After a gritty, goalless first half, the scoreboard moved – Francois Omam-Biyik’s 67th minute goal putting Cameroon remarkably ahead. And the scoreline stays till the final whistle, handing World Cup defenders – Maradona’s Argentina – a defeat that stuns the world.
On Tuesday, at Qatar, Lionel Messi’s Argentina were outwitted, outgunned and, especially in the second half, outplayed by Saudi Arabia, whose manager Hervé Renard had said before the match that his side would do their utmost best ‘but be realistic’. It was Lionel Scaloni’s side that was dealt a reality check.
So, as Messi is put through the scanner, it may seem the worst time to ask the question: Is Messi Maradona’s successor? Barring the fact that Messi has won pretty much every football trophy except the World Cup, there is also the matter of contrasting styles. While Maradona had a wild lifestyle and controversy, a constant angel by his side, Messi is the model ‘first boy’ who has always done things the right way. If Diego was the epic rags-to-riches-tochaos story, Leo is the perfect example of extraordinary talent honed by discipline and structure.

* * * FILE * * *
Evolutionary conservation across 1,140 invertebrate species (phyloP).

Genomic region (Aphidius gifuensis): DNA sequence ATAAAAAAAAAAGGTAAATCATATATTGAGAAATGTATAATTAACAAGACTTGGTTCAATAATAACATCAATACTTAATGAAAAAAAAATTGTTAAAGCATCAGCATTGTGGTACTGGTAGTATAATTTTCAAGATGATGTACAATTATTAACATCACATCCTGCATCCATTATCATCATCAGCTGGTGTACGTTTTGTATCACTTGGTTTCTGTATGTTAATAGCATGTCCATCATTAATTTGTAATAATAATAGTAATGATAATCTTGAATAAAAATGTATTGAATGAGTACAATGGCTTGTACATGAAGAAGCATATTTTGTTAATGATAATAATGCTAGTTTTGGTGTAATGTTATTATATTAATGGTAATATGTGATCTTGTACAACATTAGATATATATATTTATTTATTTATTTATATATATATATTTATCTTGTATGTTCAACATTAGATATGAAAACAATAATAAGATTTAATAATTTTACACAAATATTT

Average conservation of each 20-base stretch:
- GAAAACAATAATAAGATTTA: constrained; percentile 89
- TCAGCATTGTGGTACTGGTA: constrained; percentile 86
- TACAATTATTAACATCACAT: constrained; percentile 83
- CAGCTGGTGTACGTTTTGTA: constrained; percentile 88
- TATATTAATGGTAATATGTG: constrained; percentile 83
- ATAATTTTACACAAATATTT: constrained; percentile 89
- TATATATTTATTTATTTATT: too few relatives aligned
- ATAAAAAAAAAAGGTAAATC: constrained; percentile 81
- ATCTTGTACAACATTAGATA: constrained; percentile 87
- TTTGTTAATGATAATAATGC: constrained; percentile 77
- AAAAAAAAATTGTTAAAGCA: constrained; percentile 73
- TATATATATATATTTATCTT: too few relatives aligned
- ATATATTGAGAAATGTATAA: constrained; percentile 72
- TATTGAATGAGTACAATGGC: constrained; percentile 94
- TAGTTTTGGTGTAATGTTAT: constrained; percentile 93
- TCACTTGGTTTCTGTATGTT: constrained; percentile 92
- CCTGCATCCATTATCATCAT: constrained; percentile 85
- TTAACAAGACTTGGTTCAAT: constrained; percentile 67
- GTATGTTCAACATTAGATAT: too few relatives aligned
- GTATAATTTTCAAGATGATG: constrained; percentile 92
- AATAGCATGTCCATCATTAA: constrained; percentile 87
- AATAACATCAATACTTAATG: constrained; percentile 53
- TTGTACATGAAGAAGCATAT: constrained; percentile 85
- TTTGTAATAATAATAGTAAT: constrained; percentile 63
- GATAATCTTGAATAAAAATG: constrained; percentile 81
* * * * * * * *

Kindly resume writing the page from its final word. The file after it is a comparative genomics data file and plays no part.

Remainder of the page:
But despite these differences, the comparison with Maradona is a constant in Messi’s life. Messi came close
in 2014 to getting Argentina the Cup. And however dim that seems immediately after the loss to Saudi Arabia, winning it in 2022 is still a chance.
The stakes for Messi are at their highest in Qatar, especially so after the debacle in Lusail. Barring the penalty he put away, and one shot on goal that was disallowed for offside, the Argentine No. 10 failed to pick up play, let alone strut his usual magic. Be that as it may, having won the Copa America and until Tuesday, unbeaten in 36 straight games, this remains arguably the best Argentina team in a decade. With Angel Di Maria and Paulo Dybala fit for national duty, Messi has enough support in the scoring zone to be able to play freely — on a good day